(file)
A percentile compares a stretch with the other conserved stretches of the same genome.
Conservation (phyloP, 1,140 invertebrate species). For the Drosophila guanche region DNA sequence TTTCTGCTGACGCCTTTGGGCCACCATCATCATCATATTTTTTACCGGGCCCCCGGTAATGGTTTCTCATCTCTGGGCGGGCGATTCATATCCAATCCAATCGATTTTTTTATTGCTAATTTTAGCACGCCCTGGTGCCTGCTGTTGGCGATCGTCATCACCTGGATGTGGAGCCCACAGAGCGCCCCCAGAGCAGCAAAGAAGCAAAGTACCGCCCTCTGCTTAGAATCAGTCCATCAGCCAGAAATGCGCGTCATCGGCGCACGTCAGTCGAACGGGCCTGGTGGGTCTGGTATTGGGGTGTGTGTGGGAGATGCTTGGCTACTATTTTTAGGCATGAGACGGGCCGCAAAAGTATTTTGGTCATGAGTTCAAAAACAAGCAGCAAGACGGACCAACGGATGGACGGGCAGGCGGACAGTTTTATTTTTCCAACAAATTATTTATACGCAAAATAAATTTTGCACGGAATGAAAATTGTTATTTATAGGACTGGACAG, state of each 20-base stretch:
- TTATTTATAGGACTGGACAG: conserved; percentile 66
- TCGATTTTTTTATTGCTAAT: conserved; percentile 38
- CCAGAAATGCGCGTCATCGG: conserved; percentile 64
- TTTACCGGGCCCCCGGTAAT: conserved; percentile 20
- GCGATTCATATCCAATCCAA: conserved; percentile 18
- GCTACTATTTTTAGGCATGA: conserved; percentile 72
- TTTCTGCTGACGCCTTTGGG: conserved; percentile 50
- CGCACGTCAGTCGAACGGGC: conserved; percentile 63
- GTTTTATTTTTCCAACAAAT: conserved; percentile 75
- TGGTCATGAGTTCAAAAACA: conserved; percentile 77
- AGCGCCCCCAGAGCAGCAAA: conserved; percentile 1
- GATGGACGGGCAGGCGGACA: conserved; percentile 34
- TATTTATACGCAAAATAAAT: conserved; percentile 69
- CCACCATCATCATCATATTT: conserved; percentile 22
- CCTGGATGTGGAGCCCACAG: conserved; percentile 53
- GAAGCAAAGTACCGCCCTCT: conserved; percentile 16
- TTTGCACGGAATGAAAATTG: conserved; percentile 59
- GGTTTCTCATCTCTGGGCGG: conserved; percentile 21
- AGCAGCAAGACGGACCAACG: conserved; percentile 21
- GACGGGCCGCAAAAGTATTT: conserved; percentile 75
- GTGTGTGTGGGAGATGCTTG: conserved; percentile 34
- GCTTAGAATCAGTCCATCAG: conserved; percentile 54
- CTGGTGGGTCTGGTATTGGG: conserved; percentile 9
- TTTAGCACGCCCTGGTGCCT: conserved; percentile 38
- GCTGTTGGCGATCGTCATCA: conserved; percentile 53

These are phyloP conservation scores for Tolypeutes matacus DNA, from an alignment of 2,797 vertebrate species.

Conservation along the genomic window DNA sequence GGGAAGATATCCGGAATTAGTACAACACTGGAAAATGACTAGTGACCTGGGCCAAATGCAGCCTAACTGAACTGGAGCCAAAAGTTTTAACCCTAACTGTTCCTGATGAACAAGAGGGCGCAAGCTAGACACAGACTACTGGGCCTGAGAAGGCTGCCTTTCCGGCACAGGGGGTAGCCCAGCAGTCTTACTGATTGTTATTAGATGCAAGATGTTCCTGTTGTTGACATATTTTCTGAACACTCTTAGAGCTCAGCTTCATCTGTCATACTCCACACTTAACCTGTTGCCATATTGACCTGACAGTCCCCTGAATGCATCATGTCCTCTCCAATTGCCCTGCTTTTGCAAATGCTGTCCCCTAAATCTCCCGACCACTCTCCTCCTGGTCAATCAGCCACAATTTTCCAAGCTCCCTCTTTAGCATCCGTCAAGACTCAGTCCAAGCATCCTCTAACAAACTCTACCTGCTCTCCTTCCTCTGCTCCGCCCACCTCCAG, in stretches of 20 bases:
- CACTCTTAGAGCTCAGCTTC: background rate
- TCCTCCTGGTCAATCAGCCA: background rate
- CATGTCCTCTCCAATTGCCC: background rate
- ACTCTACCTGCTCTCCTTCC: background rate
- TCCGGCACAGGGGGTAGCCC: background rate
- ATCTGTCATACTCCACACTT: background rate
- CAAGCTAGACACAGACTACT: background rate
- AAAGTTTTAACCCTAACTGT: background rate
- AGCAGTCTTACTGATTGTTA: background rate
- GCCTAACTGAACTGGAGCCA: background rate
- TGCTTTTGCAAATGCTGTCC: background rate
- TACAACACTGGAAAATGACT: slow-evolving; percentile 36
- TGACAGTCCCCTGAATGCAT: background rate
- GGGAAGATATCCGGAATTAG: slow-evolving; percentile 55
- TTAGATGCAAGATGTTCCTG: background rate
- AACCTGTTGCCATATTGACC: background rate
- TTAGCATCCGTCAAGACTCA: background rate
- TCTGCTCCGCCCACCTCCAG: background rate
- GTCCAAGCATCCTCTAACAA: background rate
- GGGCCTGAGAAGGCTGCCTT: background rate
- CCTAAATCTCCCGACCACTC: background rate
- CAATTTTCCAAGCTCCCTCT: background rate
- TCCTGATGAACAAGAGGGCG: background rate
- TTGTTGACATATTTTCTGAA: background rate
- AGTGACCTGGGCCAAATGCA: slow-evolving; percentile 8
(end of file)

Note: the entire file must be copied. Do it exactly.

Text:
A percentile compares a stretch with the other conserved stretches of the same genome.
Conservation (phyloP, 1,140 invertebrate species). For the Drosophila guanche region DNA sequence TTTCTGCTGACGCCTTTGGGCCACCATCATCATCATATTTTTTACCGGGCCCCCGGTAATGGTTTCTCATCTCTGGGCGGGCGATTCATATCCAATCCAATCGATTTTTTTATTGCTAATTTTAGCACGCCCTGGTGCCTGCTGTTGGCGATCGTCATCACCTGGATGTGGAGCCCACAGAGCGCCCCCAGAGCAGCAAAGAAGCAAAGTACCGCCCTCTGCTTAGAATCAGTCCATCAGCCAGAAATGCGCGTCATCGGCGCACGTCAGTCGAACGGGCCTGGTGGGTCTGGTATTGGGGTGTGTGTGGGAGATGCTTGGCTACTATTTTTAGGCATGAGACGGGCCGCAAAAGTATTTTGGTCATGAGTTCAAAAACAAGCAGCAAGACGGACCAACGGATGGACGGGCAGGCGGACAGTTTTATTTTTCCAACAAATTATTTATACGCAAAATAAATTTTGCACGGAATGAAAATTGTTATTTATAGGACTGGACAG, state of each 20-base stretch:
- TTATTTATAGGACTGGACAG: conserved; percentile 66
- TCGATTTTTTTATTGCTAAT: conserved; percentile 38
- CCAGAAATGCGCGTCATCGG: conserved; percentile 64
- TTTACCGGGCCCCCGGTAAT: conserved; percentile 20
- GCGATTCATATCCAATCCAA: conserved; percentile 18
- GCTACTATTTTTAGGCATGA: conserved; percentile 72
- TTTCTGCTGACGCCTTTGGG: conserved; percentile 50
- CGCACGTCAGTCGAACGGGC: conserved; percentile 63
- GTTTTATTTTTCCAACAAAT: conserved; percentile 75
- TGGTCATGAGTTCAAAAACA: conserved; percentile 77
- AGCGCCCCCAGAGCAGCAAA: conserved; percentile 1
- GATGGACGGGCAGGCGGACA: conserved; percentile 34
- TATTTATACGCAAAATAAAT: conserved; percentile 69
- CCACCATCATCATCATATTT: conserved; percentile 22
- CCTGGATGTGGAGCCCACAG: conserved; percentile 53
- GAAGCAAAGTACCGCCCTCT: conserved; percentile 16
- TTTGCACGGAATGAAAATTG: conserved; percentile 59
- GGTTTCTCATCTCTGGGCGG: conserved; percentile 21
- AGCAGCAAGACGGACCAACG: conserved; percentile 21
- GACGGGCCGCAAAAGTATTT: conserved; percentile 75
- GTGTGTGTGGGAGATGCTTG: conserved; percentile 34
- GCTTAGAATCAGTCCATCAG: conserved; percentile 54
- CTGGTGGGTCTGGTATTGGG: conserved; percentile 9
- TTTAGCACGCCCTGGTGCCT: conserved; percentile 38
- GCTGTTGGCGATCGTCATCA: conserved; percentile 53

These are phyloP conservation scores for Tolypeutes matacus DNA, from an alignment of 2,797 vertebrate species.

Conservation along the genomic window DNA sequence GGGAAGATATCCGGAATTAGTACAACACTGGAAAATGACTAGTGACCTGGGCCAAATGCAGCCTAACTGAACTGGAGCCAAAAGTTTTAACCCTAACTGTTCCTGATGAACAAGAGGGCGCAAGCTAGACACAGACTACTGGGCCTGAGAAGGCTGCCTTTCCGGCACAGGGGGTAGCCCAGCAGTCTTACTGATTGTTATTAGATGCAAGATGTTCCTGTTGTTGACATATTTTCTGAACACTCTTAGAGCTCAGCTTCATCTGTCATACTCCACACTTAACCTGTTGCCATATTGACCTGACAGTCCCCTGAATGCATCATGTCCTCTCCAATTGCCCTGCTTTTGCAAATGCTGTCCCCTAAATCTCCCGACCACTCTCCTCCTGGTCAATCAGCCACAATTTTCCAAGCTCCCTCTTTAGCATCCGTCAAGACTCAGTCCAAGCATCCTCTAACAAACTCTACCTGCTCTCCTTCCTCTGCTCCGCCCACCTCCAG, in stretches of 20 bases:
- CACTCTTAGAGCTCAGCTTC: background rate
- TCCTCCTGGTCAATCAGCCA: background rate
- CATGTCCTCTCCAATTGCCC: background rate
- ACTCTACCTGCTCTCCTTCC: background rate
- TCCGGCACAGGGGGTAGCCC: background rate
- ATCTGTCATACTCCACACTT: background rate
- CAAGCTAGACACAGACTACT: background rate
- AAAGTTTTAACCCTAACTGT: background rate
- AGCAGTCTTACTGATTGTTA: background rate
- GCCTAACTGAACTGGAGCCA: background rate
- TGCTTTTGCAAATGCTGTCC: background rate
- TACAACACTGGAAAATGACT: slow-evolving; percentile 36
- TGACAGTCCCCTGAATGCAT: background rate
- GGGAAGATATCCGGAATTAG: slow-evolving; percentile 55
- TTAGATGCAAGATGTTCCTG: background rate
- AACCTGTTGCCATATTGACC: background rate
- TTAGCATCCGTCAAGACTCA: background rate
- TCTGCTCCGCCCACCTCCAG: background rate
- GTCCAAGCATCCTCTAACAA: background rate
- GGGCCTGAGAAGGCTGCCTT: background rate
- CCTAAATCTCCCGACCACTC: background rate
- CAATTTTCCAAGCTCCCTCT: background rate
- TCCTGATGAACAAGAGGGCG: background rate
- TTGTTGACATATTTTCTGAA: background rate
- AGTGACCTGGGCCAAATGCA: slow-evolving; percentile 8